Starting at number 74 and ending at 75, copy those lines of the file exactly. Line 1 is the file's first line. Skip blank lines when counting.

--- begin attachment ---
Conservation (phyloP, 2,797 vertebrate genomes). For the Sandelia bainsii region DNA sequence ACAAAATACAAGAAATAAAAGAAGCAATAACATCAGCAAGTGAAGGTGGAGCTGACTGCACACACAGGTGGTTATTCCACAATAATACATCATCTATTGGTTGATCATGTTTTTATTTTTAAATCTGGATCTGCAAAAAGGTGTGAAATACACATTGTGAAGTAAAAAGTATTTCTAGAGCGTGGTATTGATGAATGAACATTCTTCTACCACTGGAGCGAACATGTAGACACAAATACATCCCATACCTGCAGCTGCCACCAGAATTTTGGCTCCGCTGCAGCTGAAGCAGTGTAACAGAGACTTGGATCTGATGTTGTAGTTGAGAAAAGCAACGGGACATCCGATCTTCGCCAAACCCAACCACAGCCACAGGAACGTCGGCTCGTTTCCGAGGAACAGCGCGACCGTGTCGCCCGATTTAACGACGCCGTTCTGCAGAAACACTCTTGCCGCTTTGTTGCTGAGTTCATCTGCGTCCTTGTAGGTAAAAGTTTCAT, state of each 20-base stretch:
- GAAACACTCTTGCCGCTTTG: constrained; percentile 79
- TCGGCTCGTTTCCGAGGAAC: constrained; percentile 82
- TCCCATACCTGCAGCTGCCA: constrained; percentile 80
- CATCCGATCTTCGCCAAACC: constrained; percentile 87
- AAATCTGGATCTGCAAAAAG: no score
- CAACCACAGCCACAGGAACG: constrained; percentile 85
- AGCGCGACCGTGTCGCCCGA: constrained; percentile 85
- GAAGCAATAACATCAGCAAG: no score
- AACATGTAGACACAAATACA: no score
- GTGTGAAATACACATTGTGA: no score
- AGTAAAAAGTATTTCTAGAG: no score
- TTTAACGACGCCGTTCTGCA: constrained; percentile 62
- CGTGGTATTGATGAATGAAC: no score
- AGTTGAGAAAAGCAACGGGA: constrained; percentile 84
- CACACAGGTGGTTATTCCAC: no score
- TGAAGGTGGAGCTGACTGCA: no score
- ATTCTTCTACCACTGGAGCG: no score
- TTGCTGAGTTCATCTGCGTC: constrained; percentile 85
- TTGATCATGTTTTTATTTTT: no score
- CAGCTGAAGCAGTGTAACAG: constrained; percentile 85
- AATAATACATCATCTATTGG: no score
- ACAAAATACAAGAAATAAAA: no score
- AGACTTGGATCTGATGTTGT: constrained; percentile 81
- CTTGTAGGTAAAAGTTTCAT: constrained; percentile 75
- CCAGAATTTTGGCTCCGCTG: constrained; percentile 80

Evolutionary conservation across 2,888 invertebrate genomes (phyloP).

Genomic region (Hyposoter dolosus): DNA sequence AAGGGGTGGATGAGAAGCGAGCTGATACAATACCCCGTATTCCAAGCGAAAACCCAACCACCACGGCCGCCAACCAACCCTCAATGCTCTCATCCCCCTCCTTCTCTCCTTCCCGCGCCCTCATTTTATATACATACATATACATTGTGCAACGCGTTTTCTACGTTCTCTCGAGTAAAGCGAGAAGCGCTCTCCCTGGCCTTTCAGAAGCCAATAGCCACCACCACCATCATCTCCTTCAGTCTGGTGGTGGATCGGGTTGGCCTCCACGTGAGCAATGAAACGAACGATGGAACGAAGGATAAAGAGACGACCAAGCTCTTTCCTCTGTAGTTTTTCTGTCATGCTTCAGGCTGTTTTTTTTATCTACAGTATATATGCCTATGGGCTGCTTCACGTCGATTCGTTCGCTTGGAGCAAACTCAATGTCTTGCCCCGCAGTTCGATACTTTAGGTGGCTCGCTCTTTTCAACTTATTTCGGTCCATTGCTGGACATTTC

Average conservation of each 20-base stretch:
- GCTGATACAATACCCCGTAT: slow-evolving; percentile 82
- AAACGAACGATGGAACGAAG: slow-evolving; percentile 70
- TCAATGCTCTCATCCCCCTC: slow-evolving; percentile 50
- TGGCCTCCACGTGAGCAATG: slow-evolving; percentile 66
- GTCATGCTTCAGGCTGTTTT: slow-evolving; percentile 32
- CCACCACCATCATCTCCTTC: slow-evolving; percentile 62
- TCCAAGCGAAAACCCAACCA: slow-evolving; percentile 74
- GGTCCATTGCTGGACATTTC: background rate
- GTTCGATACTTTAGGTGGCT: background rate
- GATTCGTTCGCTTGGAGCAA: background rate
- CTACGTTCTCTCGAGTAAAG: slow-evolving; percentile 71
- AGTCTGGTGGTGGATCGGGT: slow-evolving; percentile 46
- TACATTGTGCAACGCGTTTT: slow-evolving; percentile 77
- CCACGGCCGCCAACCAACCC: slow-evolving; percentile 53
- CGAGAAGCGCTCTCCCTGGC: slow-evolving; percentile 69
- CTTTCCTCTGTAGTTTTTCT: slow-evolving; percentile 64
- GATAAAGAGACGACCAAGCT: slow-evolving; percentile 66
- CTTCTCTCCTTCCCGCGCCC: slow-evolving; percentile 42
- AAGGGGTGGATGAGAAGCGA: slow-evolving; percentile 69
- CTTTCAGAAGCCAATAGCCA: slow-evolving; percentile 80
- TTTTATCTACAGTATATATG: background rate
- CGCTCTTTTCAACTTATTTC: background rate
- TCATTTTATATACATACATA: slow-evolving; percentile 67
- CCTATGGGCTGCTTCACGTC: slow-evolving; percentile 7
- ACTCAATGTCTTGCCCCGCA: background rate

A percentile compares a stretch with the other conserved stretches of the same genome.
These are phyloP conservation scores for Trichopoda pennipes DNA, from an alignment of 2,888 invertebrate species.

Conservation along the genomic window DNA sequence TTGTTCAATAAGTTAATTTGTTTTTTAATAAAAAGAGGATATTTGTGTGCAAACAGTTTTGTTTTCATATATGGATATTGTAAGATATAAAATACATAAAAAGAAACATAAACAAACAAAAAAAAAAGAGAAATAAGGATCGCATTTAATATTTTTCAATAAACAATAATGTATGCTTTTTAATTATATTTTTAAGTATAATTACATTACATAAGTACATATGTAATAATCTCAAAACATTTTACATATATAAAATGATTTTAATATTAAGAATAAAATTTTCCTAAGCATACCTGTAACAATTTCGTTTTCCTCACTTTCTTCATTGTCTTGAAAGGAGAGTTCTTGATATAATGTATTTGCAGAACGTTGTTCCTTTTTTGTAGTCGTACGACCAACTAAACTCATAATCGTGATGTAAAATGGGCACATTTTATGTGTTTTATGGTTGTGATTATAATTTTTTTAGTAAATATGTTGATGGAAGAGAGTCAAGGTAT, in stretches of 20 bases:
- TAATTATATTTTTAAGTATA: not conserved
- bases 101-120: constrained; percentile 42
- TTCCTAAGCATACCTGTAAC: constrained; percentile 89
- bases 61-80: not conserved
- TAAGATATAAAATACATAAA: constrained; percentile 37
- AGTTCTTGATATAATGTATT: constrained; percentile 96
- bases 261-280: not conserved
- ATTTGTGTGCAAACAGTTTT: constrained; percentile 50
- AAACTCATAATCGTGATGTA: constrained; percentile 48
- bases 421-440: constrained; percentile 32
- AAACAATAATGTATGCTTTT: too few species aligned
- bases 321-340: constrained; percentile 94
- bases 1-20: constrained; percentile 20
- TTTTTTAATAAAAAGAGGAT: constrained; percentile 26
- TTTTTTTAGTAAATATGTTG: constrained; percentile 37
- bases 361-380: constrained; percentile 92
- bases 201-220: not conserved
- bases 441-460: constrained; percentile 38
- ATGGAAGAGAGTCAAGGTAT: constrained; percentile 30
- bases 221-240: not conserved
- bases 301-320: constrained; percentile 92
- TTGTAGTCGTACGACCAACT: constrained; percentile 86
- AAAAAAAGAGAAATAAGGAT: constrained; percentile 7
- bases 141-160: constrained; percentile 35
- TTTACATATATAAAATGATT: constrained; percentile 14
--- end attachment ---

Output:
- bases 201-220: not conserved
- bases 441-460: constrained; percentile 38